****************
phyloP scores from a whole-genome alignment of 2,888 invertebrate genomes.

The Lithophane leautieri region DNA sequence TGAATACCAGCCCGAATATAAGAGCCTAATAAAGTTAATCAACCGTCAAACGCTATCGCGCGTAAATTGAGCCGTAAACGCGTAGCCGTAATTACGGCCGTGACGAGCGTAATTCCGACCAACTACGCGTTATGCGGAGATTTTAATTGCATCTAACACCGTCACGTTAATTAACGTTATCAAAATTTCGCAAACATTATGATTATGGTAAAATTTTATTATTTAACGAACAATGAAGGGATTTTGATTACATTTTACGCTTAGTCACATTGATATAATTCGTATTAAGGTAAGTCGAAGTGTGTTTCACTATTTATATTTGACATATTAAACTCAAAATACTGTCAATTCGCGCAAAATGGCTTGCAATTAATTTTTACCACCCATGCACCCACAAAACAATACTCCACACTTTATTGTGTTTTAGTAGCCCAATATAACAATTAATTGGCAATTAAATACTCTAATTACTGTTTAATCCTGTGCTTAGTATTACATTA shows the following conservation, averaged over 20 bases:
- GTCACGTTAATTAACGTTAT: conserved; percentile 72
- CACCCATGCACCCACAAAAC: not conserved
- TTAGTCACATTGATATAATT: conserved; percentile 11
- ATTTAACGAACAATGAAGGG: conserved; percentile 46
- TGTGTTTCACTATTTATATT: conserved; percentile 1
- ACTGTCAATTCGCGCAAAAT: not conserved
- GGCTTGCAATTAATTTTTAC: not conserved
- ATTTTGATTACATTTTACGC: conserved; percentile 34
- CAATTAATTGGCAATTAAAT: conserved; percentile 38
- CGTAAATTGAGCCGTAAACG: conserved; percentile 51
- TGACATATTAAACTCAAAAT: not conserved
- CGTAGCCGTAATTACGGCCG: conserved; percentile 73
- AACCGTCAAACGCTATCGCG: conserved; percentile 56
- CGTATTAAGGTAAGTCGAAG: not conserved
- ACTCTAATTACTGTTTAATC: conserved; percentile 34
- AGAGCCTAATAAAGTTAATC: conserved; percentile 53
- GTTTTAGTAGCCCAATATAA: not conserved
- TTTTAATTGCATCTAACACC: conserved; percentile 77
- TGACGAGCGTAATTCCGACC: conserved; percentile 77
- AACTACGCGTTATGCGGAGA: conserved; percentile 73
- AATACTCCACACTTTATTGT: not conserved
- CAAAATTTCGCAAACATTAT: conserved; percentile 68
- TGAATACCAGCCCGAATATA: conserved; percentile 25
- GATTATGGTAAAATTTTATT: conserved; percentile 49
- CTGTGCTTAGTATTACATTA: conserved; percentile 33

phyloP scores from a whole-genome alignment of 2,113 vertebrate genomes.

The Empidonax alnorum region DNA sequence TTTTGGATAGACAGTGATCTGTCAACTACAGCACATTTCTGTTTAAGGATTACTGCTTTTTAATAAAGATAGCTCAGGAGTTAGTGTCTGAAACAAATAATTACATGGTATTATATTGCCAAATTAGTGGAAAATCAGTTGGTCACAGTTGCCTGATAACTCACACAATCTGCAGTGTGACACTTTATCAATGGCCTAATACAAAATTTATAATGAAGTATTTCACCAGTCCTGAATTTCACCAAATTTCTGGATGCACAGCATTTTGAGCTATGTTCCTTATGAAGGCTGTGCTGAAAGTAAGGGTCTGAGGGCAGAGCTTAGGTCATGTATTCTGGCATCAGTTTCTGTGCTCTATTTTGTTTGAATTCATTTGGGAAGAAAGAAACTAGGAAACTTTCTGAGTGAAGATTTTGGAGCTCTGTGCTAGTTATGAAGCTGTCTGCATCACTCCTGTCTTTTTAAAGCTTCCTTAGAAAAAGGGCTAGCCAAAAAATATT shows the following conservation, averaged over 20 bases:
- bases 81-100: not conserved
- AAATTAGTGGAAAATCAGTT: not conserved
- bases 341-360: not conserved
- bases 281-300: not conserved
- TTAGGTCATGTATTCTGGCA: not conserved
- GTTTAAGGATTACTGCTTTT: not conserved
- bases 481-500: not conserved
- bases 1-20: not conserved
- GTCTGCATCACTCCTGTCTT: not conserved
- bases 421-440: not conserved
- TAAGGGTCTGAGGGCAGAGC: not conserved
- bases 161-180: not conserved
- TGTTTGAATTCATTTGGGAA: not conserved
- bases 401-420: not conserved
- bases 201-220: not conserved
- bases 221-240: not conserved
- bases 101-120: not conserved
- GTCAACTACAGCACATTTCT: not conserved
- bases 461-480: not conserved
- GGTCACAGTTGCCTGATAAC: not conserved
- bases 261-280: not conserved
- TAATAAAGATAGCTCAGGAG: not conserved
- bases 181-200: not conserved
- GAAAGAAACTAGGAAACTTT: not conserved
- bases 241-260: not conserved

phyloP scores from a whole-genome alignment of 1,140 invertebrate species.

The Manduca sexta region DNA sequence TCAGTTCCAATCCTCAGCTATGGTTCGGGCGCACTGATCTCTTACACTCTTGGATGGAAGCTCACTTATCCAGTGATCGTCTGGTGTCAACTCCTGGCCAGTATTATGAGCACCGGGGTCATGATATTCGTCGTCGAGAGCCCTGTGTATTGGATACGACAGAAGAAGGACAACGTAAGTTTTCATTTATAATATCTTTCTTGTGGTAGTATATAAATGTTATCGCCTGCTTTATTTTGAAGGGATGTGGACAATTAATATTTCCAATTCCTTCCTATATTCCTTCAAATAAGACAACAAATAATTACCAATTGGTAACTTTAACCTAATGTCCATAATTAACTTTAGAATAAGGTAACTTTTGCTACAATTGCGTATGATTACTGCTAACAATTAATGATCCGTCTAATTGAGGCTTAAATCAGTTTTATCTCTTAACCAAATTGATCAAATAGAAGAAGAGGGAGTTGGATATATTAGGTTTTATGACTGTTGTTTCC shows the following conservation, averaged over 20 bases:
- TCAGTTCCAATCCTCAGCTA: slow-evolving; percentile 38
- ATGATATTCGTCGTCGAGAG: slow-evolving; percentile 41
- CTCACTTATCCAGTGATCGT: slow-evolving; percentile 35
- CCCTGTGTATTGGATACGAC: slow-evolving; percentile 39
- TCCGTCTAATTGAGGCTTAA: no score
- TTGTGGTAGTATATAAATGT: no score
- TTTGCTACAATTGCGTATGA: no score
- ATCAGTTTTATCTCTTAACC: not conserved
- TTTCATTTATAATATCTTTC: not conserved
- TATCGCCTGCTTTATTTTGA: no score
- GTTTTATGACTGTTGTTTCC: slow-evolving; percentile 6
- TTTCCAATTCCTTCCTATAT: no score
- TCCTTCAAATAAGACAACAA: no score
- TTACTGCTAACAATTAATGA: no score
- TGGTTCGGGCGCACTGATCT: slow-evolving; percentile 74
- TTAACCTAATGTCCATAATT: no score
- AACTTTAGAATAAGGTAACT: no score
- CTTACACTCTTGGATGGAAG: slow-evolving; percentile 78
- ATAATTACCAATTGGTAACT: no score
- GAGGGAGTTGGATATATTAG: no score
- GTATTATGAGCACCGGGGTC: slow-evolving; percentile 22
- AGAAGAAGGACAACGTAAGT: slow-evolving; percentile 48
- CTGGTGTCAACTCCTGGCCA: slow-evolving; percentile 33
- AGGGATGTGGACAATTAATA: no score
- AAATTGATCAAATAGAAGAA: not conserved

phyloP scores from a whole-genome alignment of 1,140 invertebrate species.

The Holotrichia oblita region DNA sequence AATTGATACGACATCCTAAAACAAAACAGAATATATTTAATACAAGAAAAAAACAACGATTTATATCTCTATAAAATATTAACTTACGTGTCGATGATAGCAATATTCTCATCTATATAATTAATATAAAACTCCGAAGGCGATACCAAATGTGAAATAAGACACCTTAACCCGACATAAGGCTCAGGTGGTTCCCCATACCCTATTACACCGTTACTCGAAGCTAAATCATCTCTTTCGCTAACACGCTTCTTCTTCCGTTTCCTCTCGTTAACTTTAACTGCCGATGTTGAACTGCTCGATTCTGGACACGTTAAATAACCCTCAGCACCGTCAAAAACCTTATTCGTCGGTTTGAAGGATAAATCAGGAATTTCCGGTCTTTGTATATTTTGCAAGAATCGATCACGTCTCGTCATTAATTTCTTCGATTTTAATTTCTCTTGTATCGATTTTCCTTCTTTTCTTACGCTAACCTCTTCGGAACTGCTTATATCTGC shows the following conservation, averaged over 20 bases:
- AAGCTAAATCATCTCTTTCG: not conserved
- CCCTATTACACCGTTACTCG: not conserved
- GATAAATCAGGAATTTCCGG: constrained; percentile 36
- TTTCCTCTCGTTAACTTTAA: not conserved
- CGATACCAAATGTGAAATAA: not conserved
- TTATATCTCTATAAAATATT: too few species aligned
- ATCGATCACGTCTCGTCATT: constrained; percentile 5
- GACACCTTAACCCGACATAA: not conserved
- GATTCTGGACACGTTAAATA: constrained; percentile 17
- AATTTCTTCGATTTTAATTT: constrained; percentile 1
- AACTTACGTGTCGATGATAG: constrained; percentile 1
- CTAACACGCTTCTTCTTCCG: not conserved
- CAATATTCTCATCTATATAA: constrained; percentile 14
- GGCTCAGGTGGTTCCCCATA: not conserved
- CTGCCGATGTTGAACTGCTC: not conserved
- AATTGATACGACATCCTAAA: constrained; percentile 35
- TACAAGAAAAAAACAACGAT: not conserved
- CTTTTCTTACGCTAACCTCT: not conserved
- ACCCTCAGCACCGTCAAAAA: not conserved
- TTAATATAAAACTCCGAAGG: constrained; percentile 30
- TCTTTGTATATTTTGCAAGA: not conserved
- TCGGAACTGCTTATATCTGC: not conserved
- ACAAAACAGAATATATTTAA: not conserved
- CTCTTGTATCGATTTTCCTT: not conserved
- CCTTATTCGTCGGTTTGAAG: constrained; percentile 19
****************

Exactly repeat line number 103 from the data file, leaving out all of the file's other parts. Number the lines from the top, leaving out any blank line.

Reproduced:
- TTAATATAAAACTCCGAAGG: constrained; percentile 30